Cell phones have gone from niche items that were only available to a small segment of affluent, well-connected people to affordable devices that are used by billions worldwide. Digital and analog phone cellular service are two types of technologies used in the U.S. However, there are distinct differences between the two that impact the voice and data services we receive.
Analog Cell Phones
Analog cell phones were the first generation of cellular technology implemented in the U.S. Analog technology was approved by the FCC in 1983 and was first used in Chicago. Analog cellular phones use a variety of frequencies that range between 824 megahertz (MHz) and 894 MHz. Analog phones work similar to radios by broadcasting voice calls into the airwaves on a single frequency or channel.
Digital Cell Phones
The second generation (2G) of cellular technology is digital cell phones. Digital phones use the same radio frequencies as analog phones, but they accomplish their goals in a different way. Since digital services compresses voice data into binary information, they are able manipulate information very easily, allowing them to fit more channels within a given bandwidth.
Analog Pros and Cons
Analog cell phones are excellent for occasional use and they are also relatively inexpensive. They also offer better coverage than digital phones because of their increased network availability. Analog cellular service is available in 90 percent of the country, and it is compatible with the majority of U.S. wireless networks.
Analog cell phones are not very secure. They can be cloned or scanned to steal the callers account information. Also, anyone with a proper radio receiver can intercept and overhear analog voice calls.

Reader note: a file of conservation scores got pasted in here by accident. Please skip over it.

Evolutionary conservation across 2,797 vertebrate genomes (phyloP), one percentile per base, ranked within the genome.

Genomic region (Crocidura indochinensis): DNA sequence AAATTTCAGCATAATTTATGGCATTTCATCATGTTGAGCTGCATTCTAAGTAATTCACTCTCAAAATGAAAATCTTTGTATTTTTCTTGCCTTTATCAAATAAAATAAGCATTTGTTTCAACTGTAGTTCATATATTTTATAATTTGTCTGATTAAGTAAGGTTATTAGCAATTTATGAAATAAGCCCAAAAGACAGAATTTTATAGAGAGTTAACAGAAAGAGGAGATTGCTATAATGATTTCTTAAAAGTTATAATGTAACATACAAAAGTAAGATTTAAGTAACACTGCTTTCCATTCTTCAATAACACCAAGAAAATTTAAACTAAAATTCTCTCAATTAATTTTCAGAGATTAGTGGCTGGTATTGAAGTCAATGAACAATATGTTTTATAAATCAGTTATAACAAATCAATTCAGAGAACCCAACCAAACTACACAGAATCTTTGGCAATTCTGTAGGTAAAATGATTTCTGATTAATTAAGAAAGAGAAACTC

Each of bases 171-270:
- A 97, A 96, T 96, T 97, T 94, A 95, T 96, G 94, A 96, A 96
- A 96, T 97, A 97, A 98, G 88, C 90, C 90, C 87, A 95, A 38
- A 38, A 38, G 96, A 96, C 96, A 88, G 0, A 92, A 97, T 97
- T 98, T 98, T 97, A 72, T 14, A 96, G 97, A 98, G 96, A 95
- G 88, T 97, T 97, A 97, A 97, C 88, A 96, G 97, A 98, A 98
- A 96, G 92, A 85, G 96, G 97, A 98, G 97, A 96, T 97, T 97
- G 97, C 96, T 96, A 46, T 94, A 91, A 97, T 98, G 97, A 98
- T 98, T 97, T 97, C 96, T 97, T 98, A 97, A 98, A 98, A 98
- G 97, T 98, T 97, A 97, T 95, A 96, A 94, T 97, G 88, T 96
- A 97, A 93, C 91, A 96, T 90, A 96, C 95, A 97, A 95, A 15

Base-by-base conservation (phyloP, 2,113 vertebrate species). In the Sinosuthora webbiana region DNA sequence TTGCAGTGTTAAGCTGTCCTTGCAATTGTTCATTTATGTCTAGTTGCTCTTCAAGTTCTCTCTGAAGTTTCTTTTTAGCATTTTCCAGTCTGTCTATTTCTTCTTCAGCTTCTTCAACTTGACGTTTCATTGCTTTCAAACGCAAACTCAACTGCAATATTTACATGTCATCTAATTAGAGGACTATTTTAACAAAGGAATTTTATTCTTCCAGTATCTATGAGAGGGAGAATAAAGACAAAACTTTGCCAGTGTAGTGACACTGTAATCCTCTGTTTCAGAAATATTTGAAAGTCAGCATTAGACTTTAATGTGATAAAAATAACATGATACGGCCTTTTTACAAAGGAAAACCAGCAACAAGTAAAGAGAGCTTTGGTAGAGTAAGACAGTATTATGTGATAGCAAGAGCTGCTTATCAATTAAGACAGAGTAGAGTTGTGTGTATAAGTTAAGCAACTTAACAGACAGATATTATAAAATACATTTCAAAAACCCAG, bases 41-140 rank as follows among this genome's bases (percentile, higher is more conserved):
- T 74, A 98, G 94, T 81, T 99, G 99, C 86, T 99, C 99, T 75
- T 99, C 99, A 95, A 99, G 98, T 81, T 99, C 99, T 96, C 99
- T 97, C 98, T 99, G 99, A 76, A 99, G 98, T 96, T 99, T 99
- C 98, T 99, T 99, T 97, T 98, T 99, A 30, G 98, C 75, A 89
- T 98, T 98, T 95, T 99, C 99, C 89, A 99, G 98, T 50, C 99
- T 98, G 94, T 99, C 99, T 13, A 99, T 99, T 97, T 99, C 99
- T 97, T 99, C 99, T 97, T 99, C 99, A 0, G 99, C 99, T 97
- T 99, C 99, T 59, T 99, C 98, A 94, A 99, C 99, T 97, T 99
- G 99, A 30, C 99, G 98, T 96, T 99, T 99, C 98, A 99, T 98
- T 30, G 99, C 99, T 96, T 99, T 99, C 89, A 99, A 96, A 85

Analog phones offer fair sound quality; nonetheless, they are known for frequently dropped calls, static and interference. Analog service was originally designed for voice calling services; therefore, data services are not available on analog phones.
Digital Pros and Cons
Digital cell phones operate on a more efficient wireless network; therefore, they are able to transmit and receive more information.
Digital cell phones also offer better reception since digital networks are less prone to interference. Better reception means clearer conversations and fewer dropped calls.
In addition to clearer calling services, digital cell phones offer many calling features including call waiting, voice mail and caller ID. Digital cell phones are also able to provide Internet access, which allows them to send and receive SMS and MMS messages, browse the Web, and download over-the-air applications.
Digital coverage is mainly limited to large cities. Moreover, many digital networks are not compatible with one another and some digital phones may not possess the necessary technology for roaming on different networks. However, most digital phones now posses dual mode capabilities and they are now able to roam on analog networks as well.
Digital phones tend to be more expensive than analog phones, which leads to a more expensive start-up cost.
Digital cell phones offer more services and better overall reception than analog cell phones. Despite their expensive cost, digital phones offer a variety of data options and sophisticated handsets that surpass anything analog can provide.